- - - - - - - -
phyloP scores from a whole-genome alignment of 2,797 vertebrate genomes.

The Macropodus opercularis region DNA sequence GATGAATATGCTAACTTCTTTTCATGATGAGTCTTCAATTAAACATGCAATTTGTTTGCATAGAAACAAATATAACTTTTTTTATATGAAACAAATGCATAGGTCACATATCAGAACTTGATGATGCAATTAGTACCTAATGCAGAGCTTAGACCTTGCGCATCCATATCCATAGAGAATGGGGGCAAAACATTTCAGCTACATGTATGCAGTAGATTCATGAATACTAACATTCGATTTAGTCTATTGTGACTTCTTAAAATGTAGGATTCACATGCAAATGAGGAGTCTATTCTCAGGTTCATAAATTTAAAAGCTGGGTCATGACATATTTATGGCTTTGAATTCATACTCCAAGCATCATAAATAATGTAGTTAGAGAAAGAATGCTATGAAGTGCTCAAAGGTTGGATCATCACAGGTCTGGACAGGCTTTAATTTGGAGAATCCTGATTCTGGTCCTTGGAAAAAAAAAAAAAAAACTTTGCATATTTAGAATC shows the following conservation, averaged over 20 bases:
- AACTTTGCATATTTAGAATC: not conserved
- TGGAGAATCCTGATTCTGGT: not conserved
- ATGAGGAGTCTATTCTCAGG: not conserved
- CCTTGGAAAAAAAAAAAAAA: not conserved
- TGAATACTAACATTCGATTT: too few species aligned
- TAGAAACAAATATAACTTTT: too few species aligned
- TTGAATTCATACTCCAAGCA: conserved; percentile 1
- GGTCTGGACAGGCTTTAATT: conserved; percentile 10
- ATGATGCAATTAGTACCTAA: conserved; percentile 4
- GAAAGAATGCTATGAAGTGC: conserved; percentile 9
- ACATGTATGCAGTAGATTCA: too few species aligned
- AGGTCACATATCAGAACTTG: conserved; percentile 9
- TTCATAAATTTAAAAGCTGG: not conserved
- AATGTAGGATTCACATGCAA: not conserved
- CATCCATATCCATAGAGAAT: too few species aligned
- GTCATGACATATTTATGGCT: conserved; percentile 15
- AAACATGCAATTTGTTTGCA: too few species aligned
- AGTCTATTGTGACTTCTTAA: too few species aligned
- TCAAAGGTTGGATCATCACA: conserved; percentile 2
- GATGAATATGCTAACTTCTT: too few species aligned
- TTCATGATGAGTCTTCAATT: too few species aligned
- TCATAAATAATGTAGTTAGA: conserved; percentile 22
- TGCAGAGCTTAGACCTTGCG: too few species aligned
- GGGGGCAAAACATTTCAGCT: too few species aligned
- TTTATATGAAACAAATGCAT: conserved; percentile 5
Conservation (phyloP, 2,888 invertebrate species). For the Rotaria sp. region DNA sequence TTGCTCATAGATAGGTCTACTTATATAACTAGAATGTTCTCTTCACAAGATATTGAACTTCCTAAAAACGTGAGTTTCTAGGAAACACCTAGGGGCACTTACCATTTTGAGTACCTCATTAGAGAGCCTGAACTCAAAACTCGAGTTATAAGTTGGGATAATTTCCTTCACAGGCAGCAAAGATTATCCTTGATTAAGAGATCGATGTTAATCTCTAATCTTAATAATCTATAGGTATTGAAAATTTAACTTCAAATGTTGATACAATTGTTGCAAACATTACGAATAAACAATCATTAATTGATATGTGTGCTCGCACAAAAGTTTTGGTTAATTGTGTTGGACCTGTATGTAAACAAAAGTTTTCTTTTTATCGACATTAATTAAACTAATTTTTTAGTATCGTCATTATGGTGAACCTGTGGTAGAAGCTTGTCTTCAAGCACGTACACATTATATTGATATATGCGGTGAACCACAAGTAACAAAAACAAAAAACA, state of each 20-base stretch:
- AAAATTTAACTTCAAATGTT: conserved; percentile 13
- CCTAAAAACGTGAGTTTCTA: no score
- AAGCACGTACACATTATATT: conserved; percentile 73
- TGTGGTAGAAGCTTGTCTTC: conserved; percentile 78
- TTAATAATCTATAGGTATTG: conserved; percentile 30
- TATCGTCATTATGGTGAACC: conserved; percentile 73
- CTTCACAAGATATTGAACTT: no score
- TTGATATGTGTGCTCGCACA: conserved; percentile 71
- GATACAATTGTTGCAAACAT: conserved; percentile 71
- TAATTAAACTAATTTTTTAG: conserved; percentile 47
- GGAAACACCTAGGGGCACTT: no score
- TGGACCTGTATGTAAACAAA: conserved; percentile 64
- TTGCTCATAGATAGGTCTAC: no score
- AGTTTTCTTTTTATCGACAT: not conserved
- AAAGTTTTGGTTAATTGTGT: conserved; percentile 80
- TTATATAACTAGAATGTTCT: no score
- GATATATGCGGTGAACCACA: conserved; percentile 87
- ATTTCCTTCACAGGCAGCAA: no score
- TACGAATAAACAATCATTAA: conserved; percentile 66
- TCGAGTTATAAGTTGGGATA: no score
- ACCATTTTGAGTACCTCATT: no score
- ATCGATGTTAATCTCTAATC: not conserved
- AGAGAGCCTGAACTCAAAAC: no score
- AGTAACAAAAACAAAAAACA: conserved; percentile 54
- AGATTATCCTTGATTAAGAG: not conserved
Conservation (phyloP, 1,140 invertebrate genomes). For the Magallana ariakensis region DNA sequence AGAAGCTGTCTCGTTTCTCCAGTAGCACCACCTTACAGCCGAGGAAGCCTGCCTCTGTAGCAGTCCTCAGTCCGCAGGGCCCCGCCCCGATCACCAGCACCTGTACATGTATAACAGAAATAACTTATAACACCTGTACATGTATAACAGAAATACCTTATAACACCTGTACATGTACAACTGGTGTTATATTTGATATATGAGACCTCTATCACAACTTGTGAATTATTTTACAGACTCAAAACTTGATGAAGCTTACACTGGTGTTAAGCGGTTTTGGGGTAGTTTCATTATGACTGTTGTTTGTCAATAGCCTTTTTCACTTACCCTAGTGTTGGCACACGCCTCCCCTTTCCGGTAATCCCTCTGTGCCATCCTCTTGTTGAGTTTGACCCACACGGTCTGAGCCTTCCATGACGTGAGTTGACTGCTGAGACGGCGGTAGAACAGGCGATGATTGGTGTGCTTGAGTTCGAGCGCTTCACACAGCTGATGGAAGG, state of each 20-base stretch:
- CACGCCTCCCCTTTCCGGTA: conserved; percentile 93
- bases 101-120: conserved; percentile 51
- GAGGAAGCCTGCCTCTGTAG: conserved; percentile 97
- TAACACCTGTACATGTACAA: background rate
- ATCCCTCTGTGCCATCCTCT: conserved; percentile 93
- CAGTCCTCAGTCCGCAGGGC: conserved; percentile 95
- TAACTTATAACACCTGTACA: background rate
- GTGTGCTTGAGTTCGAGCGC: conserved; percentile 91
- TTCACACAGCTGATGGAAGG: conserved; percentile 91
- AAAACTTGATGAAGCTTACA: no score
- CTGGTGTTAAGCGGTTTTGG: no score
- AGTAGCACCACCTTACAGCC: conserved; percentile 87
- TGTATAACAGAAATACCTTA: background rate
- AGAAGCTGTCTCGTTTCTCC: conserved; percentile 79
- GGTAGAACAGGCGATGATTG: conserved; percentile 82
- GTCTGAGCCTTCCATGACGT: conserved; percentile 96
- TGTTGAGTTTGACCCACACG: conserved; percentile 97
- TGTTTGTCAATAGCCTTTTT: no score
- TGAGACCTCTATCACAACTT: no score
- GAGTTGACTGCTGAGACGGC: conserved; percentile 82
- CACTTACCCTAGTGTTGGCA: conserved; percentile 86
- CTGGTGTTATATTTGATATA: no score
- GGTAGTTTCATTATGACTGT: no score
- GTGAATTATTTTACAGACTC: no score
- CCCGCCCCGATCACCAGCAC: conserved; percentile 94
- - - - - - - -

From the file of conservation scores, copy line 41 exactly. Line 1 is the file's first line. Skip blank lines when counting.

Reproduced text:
- TTGCTCATAGATAGGTCTAC: no score